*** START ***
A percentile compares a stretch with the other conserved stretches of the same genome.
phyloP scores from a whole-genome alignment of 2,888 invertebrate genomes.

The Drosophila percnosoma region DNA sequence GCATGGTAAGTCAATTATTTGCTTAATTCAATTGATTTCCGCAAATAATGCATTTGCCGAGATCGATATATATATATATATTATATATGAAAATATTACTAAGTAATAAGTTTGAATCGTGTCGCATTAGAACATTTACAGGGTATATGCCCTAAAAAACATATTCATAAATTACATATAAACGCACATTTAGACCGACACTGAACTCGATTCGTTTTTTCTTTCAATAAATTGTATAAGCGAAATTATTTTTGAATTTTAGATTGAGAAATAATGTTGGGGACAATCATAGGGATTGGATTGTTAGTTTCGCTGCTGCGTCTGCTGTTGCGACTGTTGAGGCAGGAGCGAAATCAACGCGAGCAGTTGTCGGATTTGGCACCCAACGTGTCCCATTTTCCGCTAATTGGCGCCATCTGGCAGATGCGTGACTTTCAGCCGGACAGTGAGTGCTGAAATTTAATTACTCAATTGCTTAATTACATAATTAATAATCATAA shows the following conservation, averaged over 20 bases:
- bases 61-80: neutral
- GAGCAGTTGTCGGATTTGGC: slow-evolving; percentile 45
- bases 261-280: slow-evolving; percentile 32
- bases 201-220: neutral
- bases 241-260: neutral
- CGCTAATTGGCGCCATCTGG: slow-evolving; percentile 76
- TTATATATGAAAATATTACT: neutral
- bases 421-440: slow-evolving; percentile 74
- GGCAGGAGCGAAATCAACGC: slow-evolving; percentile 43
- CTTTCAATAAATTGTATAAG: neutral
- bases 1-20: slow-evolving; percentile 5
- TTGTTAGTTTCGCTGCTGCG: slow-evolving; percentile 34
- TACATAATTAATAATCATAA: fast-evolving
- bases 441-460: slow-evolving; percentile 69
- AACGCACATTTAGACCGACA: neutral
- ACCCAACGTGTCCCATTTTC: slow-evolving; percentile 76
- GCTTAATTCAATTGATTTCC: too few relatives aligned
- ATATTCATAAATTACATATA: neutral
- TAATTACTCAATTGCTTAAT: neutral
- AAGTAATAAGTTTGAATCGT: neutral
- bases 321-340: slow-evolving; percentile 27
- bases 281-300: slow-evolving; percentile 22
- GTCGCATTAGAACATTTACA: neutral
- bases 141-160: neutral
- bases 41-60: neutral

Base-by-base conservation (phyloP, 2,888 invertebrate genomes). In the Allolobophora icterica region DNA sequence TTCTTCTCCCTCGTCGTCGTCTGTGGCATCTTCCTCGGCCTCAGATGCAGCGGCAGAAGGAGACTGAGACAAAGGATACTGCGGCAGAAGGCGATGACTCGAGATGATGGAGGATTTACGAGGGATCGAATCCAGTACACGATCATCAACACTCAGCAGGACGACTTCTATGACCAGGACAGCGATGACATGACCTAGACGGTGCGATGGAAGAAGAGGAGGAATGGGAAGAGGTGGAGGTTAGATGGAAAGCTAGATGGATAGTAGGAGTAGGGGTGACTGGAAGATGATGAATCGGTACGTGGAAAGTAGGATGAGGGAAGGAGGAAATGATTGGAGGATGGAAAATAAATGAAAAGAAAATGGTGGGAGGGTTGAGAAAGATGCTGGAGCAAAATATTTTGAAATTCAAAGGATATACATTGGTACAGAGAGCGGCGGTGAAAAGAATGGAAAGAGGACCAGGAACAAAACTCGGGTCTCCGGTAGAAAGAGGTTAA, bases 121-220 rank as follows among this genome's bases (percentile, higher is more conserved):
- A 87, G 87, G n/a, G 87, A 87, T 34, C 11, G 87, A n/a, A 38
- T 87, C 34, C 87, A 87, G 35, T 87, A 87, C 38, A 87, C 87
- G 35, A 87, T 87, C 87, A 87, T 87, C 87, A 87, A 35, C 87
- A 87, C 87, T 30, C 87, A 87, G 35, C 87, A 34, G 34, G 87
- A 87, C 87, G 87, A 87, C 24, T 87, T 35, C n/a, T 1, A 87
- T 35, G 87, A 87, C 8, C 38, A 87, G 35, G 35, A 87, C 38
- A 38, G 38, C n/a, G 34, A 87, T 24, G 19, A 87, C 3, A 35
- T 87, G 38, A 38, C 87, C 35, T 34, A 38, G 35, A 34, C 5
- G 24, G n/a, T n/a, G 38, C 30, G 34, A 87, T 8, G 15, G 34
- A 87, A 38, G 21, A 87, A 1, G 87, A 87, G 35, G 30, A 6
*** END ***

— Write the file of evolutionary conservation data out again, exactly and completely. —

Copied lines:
A percentile compares a stretch with the other conserved stretches of the same genome.
phyloP scores from a whole-genome alignment of 2,888 invertebrate genomes.

The Drosophila percnosoma region DNA sequence GCATGGTAAGTCAATTATTTGCTTAATTCAATTGATTTCCGCAAATAATGCATTTGCCGAGATCGATATATATATATATATTATATATGAAAATATTACTAAGTAATAAGTTTGAATCGTGTCGCATTAGAACATTTACAGGGTATATGCCCTAAAAAACATATTCATAAATTACATATAAACGCACATTTAGACCGACACTGAACTCGATTCGTTTTTTCTTTCAATAAATTGTATAAGCGAAATTATTTTTGAATTTTAGATTGAGAAATAATGTTGGGGACAATCATAGGGATTGGATTGTTAGTTTCGCTGCTGCGTCTGCTGTTGCGACTGTTGAGGCAGGAGCGAAATCAACGCGAGCAGTTGTCGGATTTGGCACCCAACGTGTCCCATTTTCCGCTAATTGGCGCCATCTGGCAGATGCGTGACTTTCAGCCGGACAGTGAGTGCTGAAATTTAATTACTCAATTGCTTAATTACATAATTAATAATCATAA shows the following conservation, averaged over 20 bases:
- bases 61-80: neutral
- GAGCAGTTGTCGGATTTGGC: slow-evolving; percentile 45
- bases 261-280: slow-evolving; percentile 32
- bases 201-220: neutral
- bases 241-260: neutral
- CGCTAATTGGCGCCATCTGG: slow-evolving; percentile 76
- TTATATATGAAAATATTACT: neutral
- bases 421-440: slow-evolving; percentile 74
- GGCAGGAGCGAAATCAACGC: slow-evolving; percentile 43
- CTTTCAATAAATTGTATAAG: neutral
- bases 1-20: slow-evolving; percentile 5
- TTGTTAGTTTCGCTGCTGCG: slow-evolving; percentile 34
- TACATAATTAATAATCATAA: fast-evolving
- bases 441-460: slow-evolving; percentile 69
- AACGCACATTTAGACCGACA: neutral
- ACCCAACGTGTCCCATTTTC: slow-evolving; percentile 76
- GCTTAATTCAATTGATTTCC: too few relatives aligned
- ATATTCATAAATTACATATA: neutral
- TAATTACTCAATTGCTTAAT: neutral
- AAGTAATAAGTTTGAATCGT: neutral
- bases 321-340: slow-evolving; percentile 27
- bases 281-300: slow-evolving; percentile 22
- GTCGCATTAGAACATTTACA: neutral
- bases 141-160: neutral
- bases 41-60: neutral

Base-by-base conservation (phyloP, 2,888 invertebrate genomes). In the Allolobophora icterica region DNA sequence TTCTTCTCCCTCGTCGTCGTCTGTGGCATCTTCCTCGGCCTCAGATGCAGCGGCAGAAGGAGACTGAGACAAAGGATACTGCGGCAGAAGGCGATGACTCGAGATGATGGAGGATTTACGAGGGATCGAATCCAGTACACGATCATCAACACTCAGCAGGACGACTTCTATGACCAGGACAGCGATGACATGACCTAGACGGTGCGATGGAAGAAGAGGAGGAATGGGAAGAGGTGGAGGTTAGATGGAAAGCTAGATGGATAGTAGGAGTAGGGGTGACTGGAAGATGATGAATCGGTACGTGGAAAGTAGGATGAGGGAAGGAGGAAATGATTGGAGGATGGAAAATAAATGAAAAGAAAATGGTGGGAGGGTTGAGAAAGATGCTGGAGCAAAATATTTTGAAATTCAAAGGATATACATTGGTACAGAGAGCGGCGGTGAAAAGAATGGAAAGAGGACCAGGAACAAAACTCGGGTCTCCGGTAGAAAGAGGTTAA, bases 121-220 rank as follows among this genome's bases (percentile, higher is more conserved):
- A 87, G 87, G n/a, G 87, A 87, T 34, C 11, G 87, A n/a, A 38
- T 87, C 34, C 87, A 87, G 35, T 87, A 87, C 38, A 87, C 87
- G 35, A 87, T 87, C 87, A 87, T 87, C 87, A 87, A 35, C 87
- A 87, C 87, T 30, C 87, A 87, G 35, C 87, A 34, G 34, G 87
- A 87, C 87, G 87, A 87, C 24, T 87, T 35, C n/a, T 1, A 87
- T 35, G 87, A 87, C 8, C 38, A 87, G 35, G 35, A 87, C 38
- A 38, G 38, C n/a, G 34, A 87, T 24, G 19, A 87, C 3, A 35
- T 87, G 38, A 38, C 87, C 35, T 34, A 38, G 35, A 34, C 5
- G 24, G n/a, T n/a, G 38, C 30, G 34, A 87, T 8, G 15, G 34
- A 87, A 38, G 21, A 87, A 1, G 87, A 87, G 35, G 30, A 6